What silliness from some Islanders’ fans.


Maybe they’re just mad because Montreal has a better team than them.




Mothers Throw Things Out. It’s Just What They Do. No One Knows Why… Plus… A Boston Bruin Behaving Badly.

Even in 1934 the Boston Bruins were a dastardly bunch. Of course, that’s not anything new. Every year they’re a dastardly bunch.


Why is that? Does it have something to do with the Babe Ruth curse, or trading Bobby Orr to Chicago?  I think it’s something only schooled professionals might be able to figure out.


For example, in 1934, Bruins defenceman Eddie Shore clubbed Toronto’s Ace Bailey over the head. In fact, he clubbed him so hard, he ended Bailey’s career by fracturing his skull.  But worse than that, he almost ended the poor guy’s life.


It was such a terrible situation that later that same year, a charity game between the Leafs and the league’s best players was held in Toronto to help the Bailey family, and $23,000 was raised.


And this was the beginning of the annual NHL all-star game. 


When Shore did this to Bailey, my father was 14 years old, and he felt bad about what had happened. So he wrote a little get-well letter to Bailey while the player lay between life and death in a Toronto hospital.


A while later, a letter arrived for my dad, and it was from Bailey’s wife, thanking him for his kind thoughts.


And what happened to the letter?


It disappeared when he went into the army, never to be seen again, he explained. Must have got thrown out by his mother, he added.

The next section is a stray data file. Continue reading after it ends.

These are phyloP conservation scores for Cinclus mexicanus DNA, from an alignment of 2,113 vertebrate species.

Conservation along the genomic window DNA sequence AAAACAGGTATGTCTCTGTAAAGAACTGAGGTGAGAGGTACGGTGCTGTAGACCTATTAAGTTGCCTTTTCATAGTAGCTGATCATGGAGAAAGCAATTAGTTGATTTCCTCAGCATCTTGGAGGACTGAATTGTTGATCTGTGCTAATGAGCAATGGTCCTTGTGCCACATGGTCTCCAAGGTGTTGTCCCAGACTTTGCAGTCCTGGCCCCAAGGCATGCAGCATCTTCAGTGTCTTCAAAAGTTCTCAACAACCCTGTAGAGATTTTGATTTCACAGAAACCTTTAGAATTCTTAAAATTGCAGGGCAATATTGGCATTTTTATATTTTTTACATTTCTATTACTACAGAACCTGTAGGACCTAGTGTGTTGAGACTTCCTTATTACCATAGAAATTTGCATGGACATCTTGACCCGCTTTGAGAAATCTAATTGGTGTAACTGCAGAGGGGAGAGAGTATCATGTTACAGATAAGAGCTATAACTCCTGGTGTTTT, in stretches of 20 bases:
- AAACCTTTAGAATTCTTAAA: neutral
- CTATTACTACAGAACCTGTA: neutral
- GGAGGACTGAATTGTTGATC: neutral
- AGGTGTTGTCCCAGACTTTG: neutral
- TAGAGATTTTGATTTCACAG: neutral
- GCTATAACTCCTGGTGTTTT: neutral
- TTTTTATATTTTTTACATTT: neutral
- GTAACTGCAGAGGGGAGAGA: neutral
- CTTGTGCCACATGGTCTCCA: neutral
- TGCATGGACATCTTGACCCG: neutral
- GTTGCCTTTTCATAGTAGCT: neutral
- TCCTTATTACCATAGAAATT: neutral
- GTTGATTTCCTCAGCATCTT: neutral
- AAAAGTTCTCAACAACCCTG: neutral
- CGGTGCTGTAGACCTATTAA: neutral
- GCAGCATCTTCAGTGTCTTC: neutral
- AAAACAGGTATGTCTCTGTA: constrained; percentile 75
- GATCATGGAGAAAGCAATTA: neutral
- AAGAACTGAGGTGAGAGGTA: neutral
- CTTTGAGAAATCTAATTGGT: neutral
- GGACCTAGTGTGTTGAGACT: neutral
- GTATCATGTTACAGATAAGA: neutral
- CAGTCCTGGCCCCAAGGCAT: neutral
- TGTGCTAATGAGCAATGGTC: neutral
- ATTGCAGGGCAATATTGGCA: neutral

Why do mothers throw out their kids’ good stuff, like hockey cards, baseball gloves, favourite t-shirts that might only have a few holes in it, and letters from Ace Bailey’s wife?


Mothers might not be as dastardly as the Bruin Bruins, but they throw out good stuff.

Seeing George Chuvalo and Bobby Orr Do Their Thing, All In One Day

When I was young and not too bright, I hitchhiked across much of Canada three times. There was never any money for motels or hot meals in restaurants, only a few bucks for potato chips and cigarettes. These smelly, mosquito-bitten trips usually took about eight days or more each way.

 I was always a hitchhiker. At 14, while living with a family for a month in St. Hyacinthe, Quebec on a French-English exchange, my new buddy Normand Chaput and I stuck our thumbs out and toured a big part of the province, even camping out one night on the Plains of Abraham in Quebec City.

 When Normand came to live with us for a month in Orillia that same summer, he and I hit the road again. And when we did, just a few hours later, only 30 miles up the road, we saw two different icons doing what they do best.

 We were let off at a gas station near Gravenhurst, where a small crowd had gathered around a makeshift boxing ring, and we had a look. We watched as a young George Chuvalo, then Canadian heavyweight boxing champ, sparred with a partner.

 There he was, the man who would twice take on Mohammed Ali, taking big-time shots to the face at a gas station parking lot.

 After the fight, Normand and I carried on to Bracebridge, to the big exhibition charity game between the Orillia Pepsi’s senior club, and the newly assembled Muskoka All-Stars. And because the Muskoka All-Stars were a bit of a stacked team with several pros on it, a young, slight, blond-haired kid was loaned to Orillia to help make the teams more equal.

 But it wasn’t equal at all. The blond-haired kid, Bobby Orr, having just completed his first season with the Oshawa Generals, was, at 16 years old, dominating the game so much, so thoroughly, he had both the fans and the other players on the ice laughing and shaking their heads in admiration. He owned the puck, skated through the older, more experienced opponents, skated back hard and broke up oncoming rushes, and controlled and dazzled. It was a major eye-opener for me, Normand, and a lot of people in the Bracebridge Arena.